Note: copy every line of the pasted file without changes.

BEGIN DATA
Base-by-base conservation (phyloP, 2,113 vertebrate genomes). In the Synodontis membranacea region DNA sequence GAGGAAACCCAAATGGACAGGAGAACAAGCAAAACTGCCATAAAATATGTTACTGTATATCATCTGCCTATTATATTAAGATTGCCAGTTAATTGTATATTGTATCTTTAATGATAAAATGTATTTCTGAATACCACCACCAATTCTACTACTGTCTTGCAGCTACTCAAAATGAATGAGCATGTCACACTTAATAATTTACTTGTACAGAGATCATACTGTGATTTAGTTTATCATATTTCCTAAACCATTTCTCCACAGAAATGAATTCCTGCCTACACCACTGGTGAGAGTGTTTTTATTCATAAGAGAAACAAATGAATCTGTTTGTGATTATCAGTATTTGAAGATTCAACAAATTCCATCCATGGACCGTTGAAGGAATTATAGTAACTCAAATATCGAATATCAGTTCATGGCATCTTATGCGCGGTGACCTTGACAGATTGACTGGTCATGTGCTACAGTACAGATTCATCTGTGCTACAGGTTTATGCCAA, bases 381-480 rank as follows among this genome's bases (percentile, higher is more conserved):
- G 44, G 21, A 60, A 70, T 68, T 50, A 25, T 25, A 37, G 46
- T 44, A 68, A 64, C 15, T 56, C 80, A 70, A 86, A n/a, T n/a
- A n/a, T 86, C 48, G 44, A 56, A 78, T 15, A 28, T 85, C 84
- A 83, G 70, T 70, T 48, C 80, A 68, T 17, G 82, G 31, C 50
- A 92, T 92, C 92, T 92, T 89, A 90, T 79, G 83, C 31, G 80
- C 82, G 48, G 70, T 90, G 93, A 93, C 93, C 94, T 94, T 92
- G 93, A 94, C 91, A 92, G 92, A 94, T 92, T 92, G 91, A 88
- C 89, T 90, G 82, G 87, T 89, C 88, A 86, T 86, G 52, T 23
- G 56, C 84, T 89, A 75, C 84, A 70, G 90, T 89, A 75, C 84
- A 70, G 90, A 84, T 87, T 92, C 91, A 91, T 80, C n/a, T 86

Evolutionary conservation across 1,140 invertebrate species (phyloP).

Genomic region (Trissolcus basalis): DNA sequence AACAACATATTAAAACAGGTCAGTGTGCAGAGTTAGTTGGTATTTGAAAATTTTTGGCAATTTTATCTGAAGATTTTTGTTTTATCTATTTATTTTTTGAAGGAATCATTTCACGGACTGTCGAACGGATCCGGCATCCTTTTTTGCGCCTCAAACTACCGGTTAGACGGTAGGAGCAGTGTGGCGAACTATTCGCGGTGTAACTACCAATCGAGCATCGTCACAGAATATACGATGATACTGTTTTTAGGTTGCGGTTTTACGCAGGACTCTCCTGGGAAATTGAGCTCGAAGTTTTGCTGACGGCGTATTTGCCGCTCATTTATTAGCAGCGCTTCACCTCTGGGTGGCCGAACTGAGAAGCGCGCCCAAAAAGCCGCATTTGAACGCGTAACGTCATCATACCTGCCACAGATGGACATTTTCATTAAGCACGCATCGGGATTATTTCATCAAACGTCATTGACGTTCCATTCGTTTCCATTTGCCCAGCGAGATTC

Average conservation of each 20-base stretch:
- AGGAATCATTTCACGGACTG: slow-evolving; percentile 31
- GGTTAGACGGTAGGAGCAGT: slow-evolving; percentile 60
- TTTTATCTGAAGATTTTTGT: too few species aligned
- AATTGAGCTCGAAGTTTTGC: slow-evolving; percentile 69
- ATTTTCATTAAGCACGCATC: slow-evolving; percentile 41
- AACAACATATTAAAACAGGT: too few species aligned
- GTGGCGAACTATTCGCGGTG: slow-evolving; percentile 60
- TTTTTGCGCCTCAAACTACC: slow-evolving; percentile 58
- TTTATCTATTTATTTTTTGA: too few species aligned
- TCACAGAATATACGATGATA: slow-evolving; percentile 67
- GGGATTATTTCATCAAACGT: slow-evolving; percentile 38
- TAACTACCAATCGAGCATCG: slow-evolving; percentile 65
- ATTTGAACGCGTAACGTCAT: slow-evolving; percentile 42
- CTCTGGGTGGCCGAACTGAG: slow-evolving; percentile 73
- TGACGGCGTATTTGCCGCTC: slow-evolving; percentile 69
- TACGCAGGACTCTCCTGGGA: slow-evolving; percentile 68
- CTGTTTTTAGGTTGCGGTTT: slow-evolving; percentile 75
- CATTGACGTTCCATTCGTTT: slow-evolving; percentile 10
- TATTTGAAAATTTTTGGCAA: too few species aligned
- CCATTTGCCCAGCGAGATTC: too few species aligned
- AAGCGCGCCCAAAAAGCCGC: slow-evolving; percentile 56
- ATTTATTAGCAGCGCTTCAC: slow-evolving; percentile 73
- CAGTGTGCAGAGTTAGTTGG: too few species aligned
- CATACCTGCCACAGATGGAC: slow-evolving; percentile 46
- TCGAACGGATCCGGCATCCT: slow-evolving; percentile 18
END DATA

Base-by-base conservation (phyloP, 2,113 vertebrate genomes). In the Synodontis membranacea region DNA sequence GAGGAAACCCAAATGGACAGGAGAACAAGCAAAACTGCCATAAAATATGTTACTGTATATCATCTGCCTATTATATTAAGATTGCCAGTTAATTGTATATTGTATCTTTAATGATAAAATGTATTTCTGAATACCACCACCAATTCTACTACTGTCTTGCAGCTACTCAAAATGAATGAGCATGTCACACTTAATAATTTACTTGTACAGAGATCATACTGTGATTTAGTTTATCATATTTCCTAAACCATTTCTCCACAGAAATGAATTCCTGCCTACACCACTGGTGAGAGTGTTTTTATTCATAAGAGAAACAAATGAATCTGTTTGTGATTATCAGTATTTGAAGATTCAACAAATTCCATCCATGGACCGTTGAAGGAATTATAGTAACTCAAATATCGAATATCAGTTCATGGCATCTTATGCGCGGTGACCTTGACAGATTGACTGGTCATGTGCTACAGTACAGATTCATCTGTGCTACAGGTTTATGCCAA, bases 381-480 rank as follows among this genome's bases (percentile, higher is more conserved):
- G 44, G 21, A 60, A 70, T 68, T 50, A 25, T 25, A 37, G 46
- T 44, A 68, A 64, C 15, T 56, C 80, A 70, A 86, A n/a, T n/a
- A n/a, T 86, C 48, G 44, A 56, A 78, T 15, A 28, T 85, C 84
- A 83, G 70, T 70, T 48, C 80, A 68, T 17, G 82, G 31, C 50
- A 92, T 92, C 92, T 92, T 89, A 90, T 79, G 83, C 31, G 80
- C 82, G 48, G 70, T 90, G 93, A 93, C 93, C 94, T 94, T 92
- G 93, A 94, C 91, A 92, G 92, A 94, T 92, T 92, G 91, A 88
- C 89, T 90, G 82, G 87, T 89, C 88, A 86, T 86, G 52, T 23
- G 56, C 84, T 89, A 75, C 84, A 70, G 90, T 89, A 75, C 84
- A 70, G 90, A 84, T 87, T 92, C 91, A 91, T 80, C n/a, T 86

Evolutionary conservation across 1,140 invertebrate species (phyloP).

Genomic region (Trissolcus basalis): DNA sequence AACAACATATTAAAACAGGTCAGTGTGCAGAGTTAGTTGGTATTTGAAAATTTTTGGCAATTTTATCTGAAGATTTTTGTTTTATCTATTTATTTTTTGAAGGAATCATTTCACGGACTGTCGAACGGATCCGGCATCCTTTTTTGCGCCTCAAACTACCGGTTAGACGGTAGGAGCAGTGTGGCGAACTATTCGCGGTGTAACTACCAATCGAGCATCGTCACAGAATATACGATGATACTGTTTTTAGGTTGCGGTTTTACGCAGGACTCTCCTGGGAAATTGAGCTCGAAGTTTTGCTGACGGCGTATTTGCCGCTCATTTATTAGCAGCGCTTCACCTCTGGGTGGCCGAACTGAGAAGCGCGCCCAAAAAGCCGCATTTGAACGCGTAACGTCATCATACCTGCCACAGATGGACATTTTCATTAAGCACGCATCGGGATTATTTCATCAAACGTCATTGACGTTCCATTCGTTTCCATTTGCCCAGCGAGATTC

Average conservation of each 20-base stretch:
- AGGAATCATTTCACGGACTG: slow-evolving; percentile 31
- GGTTAGACGGTAGGAGCAGT: slow-evolving; percentile 60
- TTTTATCTGAAGATTTTTGT: too few species aligned
- AATTGAGCTCGAAGTTTTGC: slow-evolving; percentile 69
- ATTTTCATTAAGCACGCATC: slow-evolving; percentile 41
- AACAACATATTAAAACAGGT: too few species aligned
- GTGGCGAACTATTCGCGGTG: slow-evolving; percentile 60
- TTTTTGCGCCTCAAACTACC: slow-evolving; percentile 58
- TTTATCTATTTATTTTTTGA: too few species aligned
- TCACAGAATATACGATGATA: slow-evolving; percentile 67
- GGGATTATTTCATCAAACGT: slow-evolving; percentile 38
- TAACTACCAATCGAGCATCG: slow-evolving; percentile 65
- ATTTGAACGCGTAACGTCAT: slow-evolving; percentile 42
- CTCTGGGTGGCCGAACTGAG: slow-evolving; percentile 73
- TGACGGCGTATTTGCCGCTC: slow-evolving; percentile 69
- TACGCAGGACTCTCCTGGGA: slow-evolving; percentile 68
- CTGTTTTTAGGTTGCGGTTT: slow-evolving; percentile 75
- CATTGACGTTCCATTCGTTT: slow-evolving; percentile 10
- TATTTGAAAATTTTTGGCAA: too few species aligned
- CCATTTGCCCAGCGAGATTC: too few species aligned
- AAGCGCGCCCAAAAAGCCGC: slow-evolving; percentile 56
- ATTTATTAGCAGCGCTTCAC: slow-evolving; percentile 73
- CAGTGTGCAGAGTTAGTTGG: too few species aligned
- CATACCTGCCACAGATGGAC: slow-evolving; percentile 46
- TCGAACGGATCCGGCATCCT: slow-evolving; percentile 18